Daw Suu Kyi stood less than a metre from me, I had my camera in my pocket but its battery had just run out of power, and even if it hadn’t I would be unlikely to attempt a photo. I felt I was in the company of a rare, and wholly ordinary, human solidarity that took in epochs and unseen lifetimes of struggle and effort – not merely during ASSK’s own lifetime, but that of her famous father General Aung San, himself killed by his fellow countrymen after he moved mountains to secure the freedom of Burma from centuries of British domination. And now the story was still in train, the endless human karmic trail of retribution and false power-mongering, of the obtuse and amoral domination of the freedom of a people through a force that had no obvious cause or sense outside of sheer human greed for power and wealth. I had the small gift of a keyring with a double portrait of ASSK and her father on either side, tight in my hand. I felt no need to try to speak with the Lady as she spoke her last words with the old man, though everyone seemed to be importuning her.

Soon she was gone, though her image was distilled, acutely, in my mind. I heard her move on to the sounds of great cheers and well-wishing; I joined in their celebration of her long sacrifice, and that of all the unspoken others’, and raised my fist with them. I didn’t care who was in the crowd, photographing all of us there. I didn’t care that all during her stop to speak with the old man I had been in the full frame, under the lens of dozens of cameras, the booms of microphones. I didn’t care about the ominous and obscure men frowning on the other side of the road, obvious regime stooges with their pens in white shirt pockets, little tote bags and low-slung caps. Hard eyes largely hidden behind tinted glasses. I just didn’t care about them.

Of the woman I’d met not long before, though, I should have. She disappeared during this, and afterwards, when I went inside to speak briefly with U Win Tin about his work on behalf of political prisoners. I saw her again only afterwards when I went outside to see if I could spot her – still assuming she was an NLD member. I saw her distractedly crossing the main road, brows creased, and when I spoke to her again she seemed shifty and uncertain and copied out again her address on a tiny piece of paper, in full view of the men still lingering on the other side of the road. I soon got away from her, and caught a sluggish taxi back to the downtown area. (It seemed to take an aeon just to make a turn, and even stalled a little in front of the NLD office as if the car had engine trouble. I was annoyed to be kept there, and hoped it was only a paranoia that was beginning, for better or for worse, to become second nature.)

That night back at my hotel, relaxing with a good Burmese cheroot on my hotel balcony, government security came to the hotel to question its proprietor about me at length: where I had been, what I had done, what I had said. They called twice more afterwards on the phone to confirm more information. I retreated to the hotel toilet to burn all the paper evidence I still had in my possession. The next day a local, smaller-fry police inspector also paid a visit. That night and the next day it became abundantly clear I was being followed. Almost everywhere I went I noticed men eyeing me for too long a moment, giving me a wry, knowing smile, waiting for sometimes an hour outside restaurants and internet cafes. Some approached me when I sat with young Burmese friends and joined us as if in friendship, and eyed as if memorising the (decoy) e-mail addresses I’d written out for my friends. In the morning my e-mail access was repeatedly blocked and shutdown, while others around me enjoyed the new-found online freedom following the week or so of shutdown during the election.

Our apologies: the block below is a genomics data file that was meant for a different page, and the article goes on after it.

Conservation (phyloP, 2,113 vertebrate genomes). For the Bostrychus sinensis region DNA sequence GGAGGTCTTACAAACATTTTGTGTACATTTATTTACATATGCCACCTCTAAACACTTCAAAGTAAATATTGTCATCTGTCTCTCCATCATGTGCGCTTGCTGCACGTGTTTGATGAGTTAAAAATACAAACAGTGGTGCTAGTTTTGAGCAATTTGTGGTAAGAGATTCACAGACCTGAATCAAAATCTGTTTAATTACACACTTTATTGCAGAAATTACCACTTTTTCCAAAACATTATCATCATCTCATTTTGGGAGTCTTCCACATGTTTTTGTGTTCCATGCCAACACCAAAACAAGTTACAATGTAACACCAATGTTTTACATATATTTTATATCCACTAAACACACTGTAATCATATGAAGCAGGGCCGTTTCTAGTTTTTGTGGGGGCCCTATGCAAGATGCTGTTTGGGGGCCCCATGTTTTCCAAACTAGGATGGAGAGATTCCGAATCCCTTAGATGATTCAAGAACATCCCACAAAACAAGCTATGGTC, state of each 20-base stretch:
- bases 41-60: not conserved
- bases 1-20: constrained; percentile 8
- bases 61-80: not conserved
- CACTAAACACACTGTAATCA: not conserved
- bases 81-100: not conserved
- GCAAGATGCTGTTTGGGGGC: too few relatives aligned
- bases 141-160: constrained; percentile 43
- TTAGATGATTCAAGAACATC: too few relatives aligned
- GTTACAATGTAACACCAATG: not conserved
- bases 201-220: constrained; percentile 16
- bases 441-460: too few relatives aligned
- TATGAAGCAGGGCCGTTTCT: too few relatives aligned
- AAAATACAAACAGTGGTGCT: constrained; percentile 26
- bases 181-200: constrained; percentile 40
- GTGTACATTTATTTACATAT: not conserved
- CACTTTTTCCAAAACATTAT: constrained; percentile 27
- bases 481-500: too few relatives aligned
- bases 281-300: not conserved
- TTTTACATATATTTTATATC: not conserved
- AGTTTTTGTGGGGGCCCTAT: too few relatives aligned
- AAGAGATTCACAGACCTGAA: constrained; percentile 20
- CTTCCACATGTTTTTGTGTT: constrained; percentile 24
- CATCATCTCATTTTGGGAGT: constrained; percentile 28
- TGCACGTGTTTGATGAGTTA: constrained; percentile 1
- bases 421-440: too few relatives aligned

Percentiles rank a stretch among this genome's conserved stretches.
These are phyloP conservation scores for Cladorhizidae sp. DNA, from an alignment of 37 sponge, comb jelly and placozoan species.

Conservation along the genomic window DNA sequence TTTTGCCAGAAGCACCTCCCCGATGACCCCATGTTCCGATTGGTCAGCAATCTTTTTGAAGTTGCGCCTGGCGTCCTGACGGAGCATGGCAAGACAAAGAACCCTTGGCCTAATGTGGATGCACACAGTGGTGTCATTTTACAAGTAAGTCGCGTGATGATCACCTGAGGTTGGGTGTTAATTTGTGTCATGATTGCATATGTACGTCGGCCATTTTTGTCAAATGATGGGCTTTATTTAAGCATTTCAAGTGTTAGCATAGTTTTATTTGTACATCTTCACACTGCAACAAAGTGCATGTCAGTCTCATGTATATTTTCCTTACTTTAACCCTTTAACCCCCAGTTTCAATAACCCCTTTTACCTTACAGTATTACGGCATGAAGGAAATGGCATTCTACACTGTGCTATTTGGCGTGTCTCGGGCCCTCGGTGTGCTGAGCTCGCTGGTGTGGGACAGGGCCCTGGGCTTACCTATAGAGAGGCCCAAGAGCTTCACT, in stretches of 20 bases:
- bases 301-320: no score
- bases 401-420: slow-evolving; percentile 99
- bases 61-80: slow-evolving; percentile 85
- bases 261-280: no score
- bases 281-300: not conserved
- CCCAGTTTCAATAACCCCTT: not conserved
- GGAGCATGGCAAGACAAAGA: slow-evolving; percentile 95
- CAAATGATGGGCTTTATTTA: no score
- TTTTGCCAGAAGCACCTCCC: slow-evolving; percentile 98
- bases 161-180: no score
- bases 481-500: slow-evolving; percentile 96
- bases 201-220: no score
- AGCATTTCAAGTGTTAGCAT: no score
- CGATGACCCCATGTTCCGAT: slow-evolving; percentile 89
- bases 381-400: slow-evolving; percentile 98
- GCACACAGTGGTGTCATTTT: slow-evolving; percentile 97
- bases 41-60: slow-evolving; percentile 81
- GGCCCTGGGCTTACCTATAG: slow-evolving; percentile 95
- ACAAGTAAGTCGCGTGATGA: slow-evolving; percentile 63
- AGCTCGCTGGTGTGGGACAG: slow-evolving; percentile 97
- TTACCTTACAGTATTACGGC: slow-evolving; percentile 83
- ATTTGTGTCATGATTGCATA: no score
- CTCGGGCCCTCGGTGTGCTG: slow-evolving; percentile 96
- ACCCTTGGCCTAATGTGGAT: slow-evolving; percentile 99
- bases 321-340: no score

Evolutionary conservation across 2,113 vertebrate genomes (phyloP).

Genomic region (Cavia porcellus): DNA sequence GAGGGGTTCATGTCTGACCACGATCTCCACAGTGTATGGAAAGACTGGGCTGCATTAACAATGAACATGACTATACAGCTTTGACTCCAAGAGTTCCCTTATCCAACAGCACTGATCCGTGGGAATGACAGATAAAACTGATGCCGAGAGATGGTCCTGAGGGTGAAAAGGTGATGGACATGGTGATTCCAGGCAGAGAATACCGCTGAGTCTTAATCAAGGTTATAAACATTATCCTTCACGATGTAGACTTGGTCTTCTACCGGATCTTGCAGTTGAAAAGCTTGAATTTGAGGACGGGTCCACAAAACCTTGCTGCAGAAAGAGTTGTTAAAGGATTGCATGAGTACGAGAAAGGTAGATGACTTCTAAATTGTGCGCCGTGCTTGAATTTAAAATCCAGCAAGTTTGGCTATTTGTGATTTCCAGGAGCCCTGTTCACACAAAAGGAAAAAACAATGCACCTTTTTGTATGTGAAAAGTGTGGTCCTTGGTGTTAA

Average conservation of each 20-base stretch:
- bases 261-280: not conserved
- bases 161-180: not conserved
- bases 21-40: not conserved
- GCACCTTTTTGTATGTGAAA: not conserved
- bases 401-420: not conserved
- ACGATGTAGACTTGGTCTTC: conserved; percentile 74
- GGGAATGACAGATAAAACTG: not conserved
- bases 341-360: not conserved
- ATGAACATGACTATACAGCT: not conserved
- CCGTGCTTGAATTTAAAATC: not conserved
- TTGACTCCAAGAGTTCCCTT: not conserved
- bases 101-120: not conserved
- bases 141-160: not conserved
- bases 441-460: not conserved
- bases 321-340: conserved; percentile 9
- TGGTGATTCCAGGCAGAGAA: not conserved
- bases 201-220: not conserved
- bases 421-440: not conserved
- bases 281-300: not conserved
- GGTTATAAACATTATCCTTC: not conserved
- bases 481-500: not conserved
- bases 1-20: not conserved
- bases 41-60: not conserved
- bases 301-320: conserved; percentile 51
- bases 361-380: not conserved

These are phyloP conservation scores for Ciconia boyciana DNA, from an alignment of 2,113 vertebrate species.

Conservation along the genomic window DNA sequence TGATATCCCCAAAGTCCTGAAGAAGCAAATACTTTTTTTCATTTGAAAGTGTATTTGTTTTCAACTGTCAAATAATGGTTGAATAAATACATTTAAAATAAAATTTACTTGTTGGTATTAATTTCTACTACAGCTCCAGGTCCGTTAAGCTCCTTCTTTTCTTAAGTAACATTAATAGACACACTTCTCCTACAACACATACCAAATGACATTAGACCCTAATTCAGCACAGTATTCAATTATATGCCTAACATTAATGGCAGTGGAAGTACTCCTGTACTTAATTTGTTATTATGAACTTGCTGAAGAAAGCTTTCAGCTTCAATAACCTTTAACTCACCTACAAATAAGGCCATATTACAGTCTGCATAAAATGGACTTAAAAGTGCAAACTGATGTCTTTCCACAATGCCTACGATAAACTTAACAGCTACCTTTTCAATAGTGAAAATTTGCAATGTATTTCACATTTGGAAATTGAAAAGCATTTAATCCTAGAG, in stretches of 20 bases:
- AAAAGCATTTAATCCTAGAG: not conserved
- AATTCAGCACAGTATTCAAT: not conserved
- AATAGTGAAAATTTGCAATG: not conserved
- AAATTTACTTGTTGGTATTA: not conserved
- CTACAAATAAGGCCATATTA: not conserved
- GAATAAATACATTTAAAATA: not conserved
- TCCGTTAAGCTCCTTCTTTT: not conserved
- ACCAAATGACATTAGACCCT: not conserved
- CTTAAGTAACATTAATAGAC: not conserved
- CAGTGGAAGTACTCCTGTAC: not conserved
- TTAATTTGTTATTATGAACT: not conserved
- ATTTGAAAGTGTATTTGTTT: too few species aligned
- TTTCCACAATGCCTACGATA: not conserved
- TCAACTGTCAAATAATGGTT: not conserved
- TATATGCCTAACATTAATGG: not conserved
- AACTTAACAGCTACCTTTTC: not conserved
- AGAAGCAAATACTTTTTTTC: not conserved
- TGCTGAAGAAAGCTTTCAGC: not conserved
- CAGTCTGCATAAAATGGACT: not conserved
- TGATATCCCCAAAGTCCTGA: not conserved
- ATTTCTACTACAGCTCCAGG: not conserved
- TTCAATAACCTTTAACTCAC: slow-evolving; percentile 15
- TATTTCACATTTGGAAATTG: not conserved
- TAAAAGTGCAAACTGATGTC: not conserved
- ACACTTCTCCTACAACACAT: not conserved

That night, the day following my visit to the office of the NLD, I caught a broken-down old jalopy in the rain to the airport, crunching along with an engine that threatened to collapse every minute. I carried with me a suitcase not belonging to me, also, and though I was questioned at immigration, a special notice with my name on a pinned-up piece of paper by their computer screens, it was perhaps pure chance they had not looked inside the case when I checked my baggage in just beforehand. The young women at immigration merely laughed grimly and looked at me as at some foreign absconder when I thanked them in Burmese.

I was out of their hands now. I was able to leave, with my Western passport. But now I have some sense of how it must feel for those others who have no choice but to stay in Burma, with their freedom effectively locked up in the prison of an unforgiving – and unforgivable – total state control.

Bangkok, mid-November, 2010

Copyright © 2010 Martin Kovan

This article was originally published on, Martin Kovan's website. Please go to